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What Lies Beneath: The Architecture and Design of Fritz Lang's Metropolis





 -by Lynn Becker

[June 9, 2010] - Newly found footage restores the 1927 film masterpiece, Metropolis, to the closest we will probably ever come to its original form. A must-see movie, at Chicago's Music Box through Thursday, June 17th..



Fritz Lang's Metropolis is playing at the Music Box Theatre, 3733 N. Southport, through Thursday. It should not be missed.

There is no sprawl visible in the city of Metropolis. Just as the modern architecture of the 1920's was an abstraction of core principles and forms, the city of Fritz Lang's 1927 masterpiece is also an abstraction - and a compaction - of both society and the urban condition in Germany at the time of the film's creation. Functions are piled up and pitched down, from the densely packed skyscrapers above, to the several sub-basements where the industrial underpinnings that keep the paradise going are kept hidden, as are, beneath it, the subterranean city where the untermenschen workers are dumped. All the good stuff is above, the only greenery pictured is the Eternal Gardens, a mixture of Gaudi-esque vegetation, fountains, peacocks, and the primary flowers: a harem of beautiful young women bred to please the elite members of the "Club of the Sons" created by "Fathers for whom every revolution of a machine wheel meant gold", presided over by a bespectacled curator/chief procurer/major domo who for some reason put me in mind of Philip Johnson. Everything is massively overconstructed, a megacity dominated by a rounded, Babel-like skyscraper that is the opposite of sleek - overbearing and plump, grown fat with wealth and the will to power.The film's model-makers surrounded it with skyscrapers that reflected both the emerging Art Deco, step-back style, and also Bauhaus aesthetics, with one tower almost entirely faced in glass, Mies's iconic 1922 concept channeled through Sam Zell.Expressways and tramways course through the skyscrapers hundreds of feet in the air. You can't watch all of the fantastic architectural images without feeling a catch in the pit of your stomach. Just as Lang's Metropolis is a dual city - one for the elite, one for the oppressed masses that serve them; there is another duality, between the fantastic skyscrapers of a pristine, robust modernity, and the primal, medieval city that endures in its shadow, personified not only in the ancient cathedral with its oversized stone grotesques, and the house in the old German style that is home to Rotwang, the Klingsor-like inventor, but also the skull-lined catacombs that are the refuge, as for the original Christians, for the aspirational meetings of the workers with the saintly Maria.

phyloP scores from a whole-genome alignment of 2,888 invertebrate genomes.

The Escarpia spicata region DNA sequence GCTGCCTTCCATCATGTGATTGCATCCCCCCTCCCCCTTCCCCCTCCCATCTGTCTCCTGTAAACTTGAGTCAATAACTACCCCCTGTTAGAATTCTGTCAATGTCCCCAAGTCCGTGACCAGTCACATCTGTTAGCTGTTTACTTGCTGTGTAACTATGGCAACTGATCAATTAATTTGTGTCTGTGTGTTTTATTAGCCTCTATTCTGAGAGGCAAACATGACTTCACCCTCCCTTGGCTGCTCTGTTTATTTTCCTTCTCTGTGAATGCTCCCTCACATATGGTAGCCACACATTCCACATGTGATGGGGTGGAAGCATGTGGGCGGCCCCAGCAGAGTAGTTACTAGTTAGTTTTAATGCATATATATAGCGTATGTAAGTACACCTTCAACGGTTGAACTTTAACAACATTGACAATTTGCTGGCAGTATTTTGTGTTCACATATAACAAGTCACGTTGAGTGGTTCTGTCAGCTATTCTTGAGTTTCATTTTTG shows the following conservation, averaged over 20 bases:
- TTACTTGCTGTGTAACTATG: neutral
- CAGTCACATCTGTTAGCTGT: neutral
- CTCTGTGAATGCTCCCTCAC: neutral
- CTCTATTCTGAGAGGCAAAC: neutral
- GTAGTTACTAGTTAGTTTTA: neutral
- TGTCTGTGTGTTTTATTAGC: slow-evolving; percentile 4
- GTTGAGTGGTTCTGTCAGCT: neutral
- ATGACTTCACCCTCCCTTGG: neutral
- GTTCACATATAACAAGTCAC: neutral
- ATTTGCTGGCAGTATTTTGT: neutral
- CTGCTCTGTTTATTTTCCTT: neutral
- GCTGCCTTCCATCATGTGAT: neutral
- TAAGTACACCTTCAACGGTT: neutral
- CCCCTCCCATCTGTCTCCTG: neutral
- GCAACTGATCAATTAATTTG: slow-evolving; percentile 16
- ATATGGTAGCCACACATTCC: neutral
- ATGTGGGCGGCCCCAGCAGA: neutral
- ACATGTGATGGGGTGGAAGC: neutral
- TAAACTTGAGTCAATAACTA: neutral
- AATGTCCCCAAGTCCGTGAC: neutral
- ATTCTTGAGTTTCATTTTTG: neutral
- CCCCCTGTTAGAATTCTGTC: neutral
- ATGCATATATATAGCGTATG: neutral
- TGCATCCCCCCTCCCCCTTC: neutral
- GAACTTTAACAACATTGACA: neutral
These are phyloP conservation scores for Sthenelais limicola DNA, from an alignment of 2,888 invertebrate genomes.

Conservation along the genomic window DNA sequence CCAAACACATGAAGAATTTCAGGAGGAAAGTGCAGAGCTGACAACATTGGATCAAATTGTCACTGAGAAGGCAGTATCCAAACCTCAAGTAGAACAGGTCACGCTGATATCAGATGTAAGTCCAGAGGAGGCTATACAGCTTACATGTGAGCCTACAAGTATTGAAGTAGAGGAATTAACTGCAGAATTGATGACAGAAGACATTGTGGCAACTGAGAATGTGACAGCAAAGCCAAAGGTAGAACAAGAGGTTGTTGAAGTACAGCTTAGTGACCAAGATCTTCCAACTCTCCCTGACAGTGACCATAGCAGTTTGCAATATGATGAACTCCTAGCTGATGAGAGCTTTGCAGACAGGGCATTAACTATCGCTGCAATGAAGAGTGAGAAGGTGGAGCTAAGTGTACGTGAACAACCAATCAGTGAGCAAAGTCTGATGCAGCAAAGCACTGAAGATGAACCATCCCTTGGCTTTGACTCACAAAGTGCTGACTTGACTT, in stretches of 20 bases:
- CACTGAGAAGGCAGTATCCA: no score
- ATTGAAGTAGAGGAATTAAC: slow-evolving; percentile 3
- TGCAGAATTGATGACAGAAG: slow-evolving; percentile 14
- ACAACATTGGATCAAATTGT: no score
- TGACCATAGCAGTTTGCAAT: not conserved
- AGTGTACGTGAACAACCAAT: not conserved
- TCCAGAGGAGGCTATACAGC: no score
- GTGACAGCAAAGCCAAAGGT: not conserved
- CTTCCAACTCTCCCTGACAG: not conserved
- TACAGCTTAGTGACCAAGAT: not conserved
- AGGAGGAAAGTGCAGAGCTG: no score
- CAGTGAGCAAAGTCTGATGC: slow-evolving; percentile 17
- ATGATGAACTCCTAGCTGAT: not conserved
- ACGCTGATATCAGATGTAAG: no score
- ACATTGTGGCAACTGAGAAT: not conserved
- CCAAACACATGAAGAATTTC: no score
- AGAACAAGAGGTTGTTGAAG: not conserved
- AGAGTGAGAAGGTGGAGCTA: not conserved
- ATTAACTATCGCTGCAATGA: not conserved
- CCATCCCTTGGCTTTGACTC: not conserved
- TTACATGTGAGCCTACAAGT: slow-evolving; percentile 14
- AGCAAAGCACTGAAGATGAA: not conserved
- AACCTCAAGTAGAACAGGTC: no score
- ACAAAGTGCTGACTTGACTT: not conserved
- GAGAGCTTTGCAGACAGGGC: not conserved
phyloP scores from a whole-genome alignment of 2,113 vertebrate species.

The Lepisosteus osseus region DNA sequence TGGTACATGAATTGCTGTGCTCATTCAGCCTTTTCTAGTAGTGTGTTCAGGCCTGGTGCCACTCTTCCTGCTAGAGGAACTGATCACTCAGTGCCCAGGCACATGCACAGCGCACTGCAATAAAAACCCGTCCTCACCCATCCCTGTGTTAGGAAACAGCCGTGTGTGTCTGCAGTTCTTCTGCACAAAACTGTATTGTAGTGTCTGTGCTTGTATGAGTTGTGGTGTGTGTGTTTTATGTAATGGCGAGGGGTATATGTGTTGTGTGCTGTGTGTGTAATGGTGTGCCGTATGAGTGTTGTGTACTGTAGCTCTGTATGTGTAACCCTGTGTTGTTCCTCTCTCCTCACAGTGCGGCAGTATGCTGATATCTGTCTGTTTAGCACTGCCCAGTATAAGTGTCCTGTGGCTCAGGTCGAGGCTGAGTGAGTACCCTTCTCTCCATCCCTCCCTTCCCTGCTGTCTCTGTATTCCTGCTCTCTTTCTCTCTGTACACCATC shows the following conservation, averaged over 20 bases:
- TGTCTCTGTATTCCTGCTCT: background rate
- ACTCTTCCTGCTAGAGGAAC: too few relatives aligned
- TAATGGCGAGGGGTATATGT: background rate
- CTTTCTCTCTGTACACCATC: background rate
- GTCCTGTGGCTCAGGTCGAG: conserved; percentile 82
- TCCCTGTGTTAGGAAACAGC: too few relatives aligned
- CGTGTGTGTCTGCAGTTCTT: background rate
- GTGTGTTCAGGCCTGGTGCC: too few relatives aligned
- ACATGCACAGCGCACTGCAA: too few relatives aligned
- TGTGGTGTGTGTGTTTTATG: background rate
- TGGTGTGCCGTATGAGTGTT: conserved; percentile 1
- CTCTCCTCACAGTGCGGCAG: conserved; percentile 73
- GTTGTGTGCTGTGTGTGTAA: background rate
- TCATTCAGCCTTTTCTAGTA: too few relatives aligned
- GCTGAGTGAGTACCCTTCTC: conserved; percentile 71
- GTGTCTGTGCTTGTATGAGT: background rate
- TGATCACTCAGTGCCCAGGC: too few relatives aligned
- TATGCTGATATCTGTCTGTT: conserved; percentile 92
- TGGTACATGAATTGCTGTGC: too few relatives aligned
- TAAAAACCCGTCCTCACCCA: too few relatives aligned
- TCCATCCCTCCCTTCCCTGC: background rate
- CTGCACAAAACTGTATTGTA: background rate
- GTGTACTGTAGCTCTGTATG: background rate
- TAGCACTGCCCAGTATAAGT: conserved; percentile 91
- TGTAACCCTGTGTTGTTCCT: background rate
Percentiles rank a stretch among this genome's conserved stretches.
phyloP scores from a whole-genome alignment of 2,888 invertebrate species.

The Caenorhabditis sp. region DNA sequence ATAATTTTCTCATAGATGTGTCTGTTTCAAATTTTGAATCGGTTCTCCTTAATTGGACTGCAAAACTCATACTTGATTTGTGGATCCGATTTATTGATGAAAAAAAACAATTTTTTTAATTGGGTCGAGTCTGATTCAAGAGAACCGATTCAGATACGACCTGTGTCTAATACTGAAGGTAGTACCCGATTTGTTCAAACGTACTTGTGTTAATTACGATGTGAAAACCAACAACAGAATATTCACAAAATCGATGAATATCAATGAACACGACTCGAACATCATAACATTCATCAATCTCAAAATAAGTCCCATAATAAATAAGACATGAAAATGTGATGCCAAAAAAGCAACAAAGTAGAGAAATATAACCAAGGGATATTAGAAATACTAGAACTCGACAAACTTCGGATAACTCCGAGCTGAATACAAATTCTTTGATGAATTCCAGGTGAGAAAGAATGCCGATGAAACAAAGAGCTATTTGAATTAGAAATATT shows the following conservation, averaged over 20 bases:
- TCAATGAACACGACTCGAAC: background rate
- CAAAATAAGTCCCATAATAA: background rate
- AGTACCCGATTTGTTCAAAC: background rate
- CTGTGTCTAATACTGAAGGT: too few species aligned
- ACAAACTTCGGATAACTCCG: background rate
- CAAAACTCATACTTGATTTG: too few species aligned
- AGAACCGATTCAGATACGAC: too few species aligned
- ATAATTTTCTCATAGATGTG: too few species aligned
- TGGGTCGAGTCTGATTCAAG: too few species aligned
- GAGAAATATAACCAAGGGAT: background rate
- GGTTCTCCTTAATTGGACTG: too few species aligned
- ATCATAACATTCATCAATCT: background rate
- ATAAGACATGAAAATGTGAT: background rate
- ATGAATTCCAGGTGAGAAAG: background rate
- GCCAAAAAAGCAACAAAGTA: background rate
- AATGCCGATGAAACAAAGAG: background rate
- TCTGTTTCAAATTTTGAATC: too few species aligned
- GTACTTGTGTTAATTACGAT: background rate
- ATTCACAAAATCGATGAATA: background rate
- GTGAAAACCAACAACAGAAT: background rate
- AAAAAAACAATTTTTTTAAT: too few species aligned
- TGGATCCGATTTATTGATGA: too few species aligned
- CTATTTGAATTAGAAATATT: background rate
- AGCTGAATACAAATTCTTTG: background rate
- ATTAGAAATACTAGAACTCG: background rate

Rotgang re-creates his great lost love as the film's iconic robot. He will kidnap Maria to reproduce her form on his robot to fabricate a false Maria to mislead the rebelling workers to their doom. At the city's swank nightclub, all pretenses of futurist design are dismissed. The fashions are unabashedly those of the roaring 20's. The false Maria appears, scantily clad as a Theda Bara-like vamp. As her wild (and for us today, unintentionally comical) dancing drives a mob of men in elegant evening dress to sexual frenzy and murder, the cathedral's macabre statutes of the Seven Deadly Sins break free from their niches to replace the bearers carrying her aloft.I've read that Lang hated the film's optimistic ending, where a violent confrontation between workers and masters is resolved by a simple handshake. "The Mediator Between Head and Hands Must Be the Heart!"

It's perhaps too easy to read history backwards and see an inevitability, but it's impossible to look at Metropolis without seeing its prophetic cast, one with a much darker ending than Lang was allowed to portray. When Freder, son of Metropolis's master Joh Fredersen, wanders down into the undercity and witnesses an industrial accident that sends workers plummeting to their deaths from the ledges of the great, multi-story control center, with others writhing scalded by steam, he sees the construction morphing into the false God Moloch, with bound, half-naked, shaven-head workers driven up a steep stairway to be pitched into the abyss, conjuring up allusions both backward, to ancient Mayan temples of human sacrifice, and forward, to the horror of the Nazi death camps. There would be no simple handshake to make it all go away.

The shining temples we build for our cities, sacred or commercial, serve both as reflection of our hopes and cover for our darkest desires. In its contemplation of that dialectic, Metropolis is an essential film. Its images should be see on the big screen to be fully appreciated. It's at the Music Box, through Thursday.

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© 2010 Lynn Becker All rights reserved.

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